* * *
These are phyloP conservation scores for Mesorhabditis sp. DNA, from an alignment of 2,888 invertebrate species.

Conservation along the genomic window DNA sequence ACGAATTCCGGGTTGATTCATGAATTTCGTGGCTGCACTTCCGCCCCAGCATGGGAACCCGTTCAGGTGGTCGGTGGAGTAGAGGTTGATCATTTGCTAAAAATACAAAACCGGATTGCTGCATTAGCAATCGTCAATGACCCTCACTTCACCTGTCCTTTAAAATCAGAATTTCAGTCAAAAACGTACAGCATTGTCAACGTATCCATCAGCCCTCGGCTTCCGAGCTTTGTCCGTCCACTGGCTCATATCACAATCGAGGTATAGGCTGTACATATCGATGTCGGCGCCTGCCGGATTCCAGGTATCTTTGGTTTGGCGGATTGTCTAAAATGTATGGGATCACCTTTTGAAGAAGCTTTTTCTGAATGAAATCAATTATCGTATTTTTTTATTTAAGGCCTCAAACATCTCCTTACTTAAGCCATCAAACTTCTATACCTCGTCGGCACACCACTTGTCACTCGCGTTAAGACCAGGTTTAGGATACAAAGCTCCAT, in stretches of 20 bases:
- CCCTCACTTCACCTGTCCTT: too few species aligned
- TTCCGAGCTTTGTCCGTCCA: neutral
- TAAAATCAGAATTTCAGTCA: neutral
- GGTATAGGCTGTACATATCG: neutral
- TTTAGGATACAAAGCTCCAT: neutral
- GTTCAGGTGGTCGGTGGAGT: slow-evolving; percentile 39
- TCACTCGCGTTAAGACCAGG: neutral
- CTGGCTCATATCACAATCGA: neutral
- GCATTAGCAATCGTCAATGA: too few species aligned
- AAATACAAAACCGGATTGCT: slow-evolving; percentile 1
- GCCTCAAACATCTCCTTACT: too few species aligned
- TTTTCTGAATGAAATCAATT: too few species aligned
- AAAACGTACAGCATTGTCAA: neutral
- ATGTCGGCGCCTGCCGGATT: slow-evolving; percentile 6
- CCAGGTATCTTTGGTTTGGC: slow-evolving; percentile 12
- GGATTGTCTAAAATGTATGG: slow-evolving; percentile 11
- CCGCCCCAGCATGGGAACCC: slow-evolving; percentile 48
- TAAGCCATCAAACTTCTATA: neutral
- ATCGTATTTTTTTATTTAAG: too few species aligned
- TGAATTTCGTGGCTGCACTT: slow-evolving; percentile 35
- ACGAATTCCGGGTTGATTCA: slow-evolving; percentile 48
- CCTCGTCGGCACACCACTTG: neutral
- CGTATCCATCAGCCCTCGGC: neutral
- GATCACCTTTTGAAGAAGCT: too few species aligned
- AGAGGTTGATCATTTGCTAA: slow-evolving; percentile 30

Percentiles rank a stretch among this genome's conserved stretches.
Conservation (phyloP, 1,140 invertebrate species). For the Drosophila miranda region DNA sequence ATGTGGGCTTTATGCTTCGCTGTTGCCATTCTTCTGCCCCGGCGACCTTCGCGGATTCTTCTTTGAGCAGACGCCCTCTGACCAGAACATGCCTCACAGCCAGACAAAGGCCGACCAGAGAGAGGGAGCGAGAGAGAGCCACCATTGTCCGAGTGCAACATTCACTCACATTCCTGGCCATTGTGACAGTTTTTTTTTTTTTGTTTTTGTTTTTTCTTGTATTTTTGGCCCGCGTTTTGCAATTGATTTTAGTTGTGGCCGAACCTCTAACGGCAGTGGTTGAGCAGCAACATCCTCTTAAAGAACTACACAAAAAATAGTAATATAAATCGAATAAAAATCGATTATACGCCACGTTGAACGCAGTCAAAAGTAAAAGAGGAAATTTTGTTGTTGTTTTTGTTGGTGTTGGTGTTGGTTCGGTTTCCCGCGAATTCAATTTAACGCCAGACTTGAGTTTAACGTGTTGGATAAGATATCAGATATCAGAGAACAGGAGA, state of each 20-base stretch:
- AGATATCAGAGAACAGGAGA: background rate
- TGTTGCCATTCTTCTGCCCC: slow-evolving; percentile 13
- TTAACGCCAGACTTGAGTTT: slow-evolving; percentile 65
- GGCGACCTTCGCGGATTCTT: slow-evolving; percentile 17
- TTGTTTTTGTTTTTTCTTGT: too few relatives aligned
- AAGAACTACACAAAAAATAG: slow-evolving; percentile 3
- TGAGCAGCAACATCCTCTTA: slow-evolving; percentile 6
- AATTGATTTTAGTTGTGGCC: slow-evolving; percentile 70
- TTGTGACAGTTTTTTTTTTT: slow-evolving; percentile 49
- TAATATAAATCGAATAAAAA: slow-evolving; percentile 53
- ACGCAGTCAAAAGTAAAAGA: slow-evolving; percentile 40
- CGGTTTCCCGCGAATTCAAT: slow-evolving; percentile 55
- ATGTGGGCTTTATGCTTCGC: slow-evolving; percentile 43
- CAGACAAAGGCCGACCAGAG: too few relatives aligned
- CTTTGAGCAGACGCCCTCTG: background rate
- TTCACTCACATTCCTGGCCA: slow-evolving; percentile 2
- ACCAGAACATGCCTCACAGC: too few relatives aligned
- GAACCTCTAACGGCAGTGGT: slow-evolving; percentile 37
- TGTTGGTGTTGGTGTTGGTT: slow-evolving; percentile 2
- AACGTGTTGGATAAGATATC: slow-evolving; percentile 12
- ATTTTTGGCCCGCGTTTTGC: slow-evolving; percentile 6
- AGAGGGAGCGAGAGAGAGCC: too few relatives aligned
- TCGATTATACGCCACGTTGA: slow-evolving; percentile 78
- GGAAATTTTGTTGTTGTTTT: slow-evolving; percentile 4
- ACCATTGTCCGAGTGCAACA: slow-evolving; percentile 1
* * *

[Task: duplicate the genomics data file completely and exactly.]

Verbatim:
These are phyloP conservation scores for Mesorhabditis sp. DNA, from an alignment of 2,888 invertebrate species.

Conservation along the genomic window DNA sequence ACGAATTCCGGGTTGATTCATGAATTTCGTGGCTGCACTTCCGCCCCAGCATGGGAACCCGTTCAGGTGGTCGGTGGAGTAGAGGTTGATCATTTGCTAAAAATACAAAACCGGATTGCTGCATTAGCAATCGTCAATGACCCTCACTTCACCTGTCCTTTAAAATCAGAATTTCAGTCAAAAACGTACAGCATTGTCAACGTATCCATCAGCCCTCGGCTTCCGAGCTTTGTCCGTCCACTGGCTCATATCACAATCGAGGTATAGGCTGTACATATCGATGTCGGCGCCTGCCGGATTCCAGGTATCTTTGGTTTGGCGGATTGTCTAAAATGTATGGGATCACCTTTTGAAGAAGCTTTTTCTGAATGAAATCAATTATCGTATTTTTTTATTTAAGGCCTCAAACATCTCCTTACTTAAGCCATCAAACTTCTATACCTCGTCGGCACACCACTTGTCACTCGCGTTAAGACCAGGTTTAGGATACAAAGCTCCAT, in stretches of 20 bases:
- CCCTCACTTCACCTGTCCTT: too few species aligned
- TTCCGAGCTTTGTCCGTCCA: neutral
- TAAAATCAGAATTTCAGTCA: neutral
- GGTATAGGCTGTACATATCG: neutral
- TTTAGGATACAAAGCTCCAT: neutral
- GTTCAGGTGGTCGGTGGAGT: slow-evolving; percentile 39
- TCACTCGCGTTAAGACCAGG: neutral
- CTGGCTCATATCACAATCGA: neutral
- GCATTAGCAATCGTCAATGA: too few species aligned
- AAATACAAAACCGGATTGCT: slow-evolving; percentile 1
- GCCTCAAACATCTCCTTACT: too few species aligned
- TTTTCTGAATGAAATCAATT: too few species aligned
- AAAACGTACAGCATTGTCAA: neutral
- ATGTCGGCGCCTGCCGGATT: slow-evolving; percentile 6
- CCAGGTATCTTTGGTTTGGC: slow-evolving; percentile 12
- GGATTGTCTAAAATGTATGG: slow-evolving; percentile 11
- CCGCCCCAGCATGGGAACCC: slow-evolving; percentile 48
- TAAGCCATCAAACTTCTATA: neutral
- ATCGTATTTTTTTATTTAAG: too few species aligned
- TGAATTTCGTGGCTGCACTT: slow-evolving; percentile 35
- ACGAATTCCGGGTTGATTCA: slow-evolving; percentile 48
- CCTCGTCGGCACACCACTTG: neutral
- CGTATCCATCAGCCCTCGGC: neutral
- GATCACCTTTTGAAGAAGCT: too few species aligned
- AGAGGTTGATCATTTGCTAA: slow-evolving; percentile 30

Percentiles rank a stretch among this genome's conserved stretches.
Conservation (phyloP, 1,140 invertebrate species). For the Drosophila miranda region DNA sequence ATGTGGGCTTTATGCTTCGCTGTTGCCATTCTTCTGCCCCGGCGACCTTCGCGGATTCTTCTTTGAGCAGACGCCCTCTGACCAGAACATGCCTCACAGCCAGACAAAGGCCGACCAGAGAGAGGGAGCGAGAGAGAGCCACCATTGTCCGAGTGCAACATTCACTCACATTCCTGGCCATTGTGACAGTTTTTTTTTTTTTGTTTTTGTTTTTTCTTGTATTTTTGGCCCGCGTTTTGCAATTGATTTTAGTTGTGGCCGAACCTCTAACGGCAGTGGTTGAGCAGCAACATCCTCTTAAAGAACTACACAAAAAATAGTAATATAAATCGAATAAAAATCGATTATACGCCACGTTGAACGCAGTCAAAAGTAAAAGAGGAAATTTTGTTGTTGTTTTTGTTGGTGTTGGTGTTGGTTCGGTTTCCCGCGAATTCAATTTAACGCCAGACTTGAGTTTAACGTGTTGGATAAGATATCAGATATCAGAGAACAGGAGA, state of each 20-base stretch:
- AGATATCAGAGAACAGGAGA: background rate
- TGTTGCCATTCTTCTGCCCC: slow-evolving; percentile 13
- TTAACGCCAGACTTGAGTTT: slow-evolving; percentile 65
- GGCGACCTTCGCGGATTCTT: slow-evolving; percentile 17
- TTGTTTTTGTTTTTTCTTGT: too few relatives aligned
- AAGAACTACACAAAAAATAG: slow-evolving; percentile 3
- TGAGCAGCAACATCCTCTTA: slow-evolving; percentile 6
- AATTGATTTTAGTTGTGGCC: slow-evolving; percentile 70
- TTGTGACAGTTTTTTTTTTT: slow-evolving; percentile 49
- TAATATAAATCGAATAAAAA: slow-evolving; percentile 53
- ACGCAGTCAAAAGTAAAAGA: slow-evolving; percentile 40
- CGGTTTCCCGCGAATTCAAT: slow-evolving; percentile 55
- ATGTGGGCTTTATGCTTCGC: slow-evolving; percentile 43
- CAGACAAAGGCCGACCAGAG: too few relatives aligned
- CTTTGAGCAGACGCCCTCTG: background rate
- TTCACTCACATTCCTGGCCA: slow-evolving; percentile 2
- ACCAGAACATGCCTCACAGC: too few relatives aligned
- GAACCTCTAACGGCAGTGGT: slow-evolving; percentile 37
- TGTTGGTGTTGGTGTTGGTT: slow-evolving; percentile 2
- AACGTGTTGGATAAGATATC: slow-evolving; percentile 12
- ATTTTTGGCCCGCGTTTTGC: slow-evolving; percentile 6
- AGAGGGAGCGAGAGAGAGCC: too few relatives aligned
- TCGATTATACGCCACGTTGA: slow-evolving; percentile 78
- GGAAATTTTGTTGTTGTTTT: slow-evolving; percentile 4
- ACCATTGTCCGAGTGCAACA: slow-evolving; percentile 1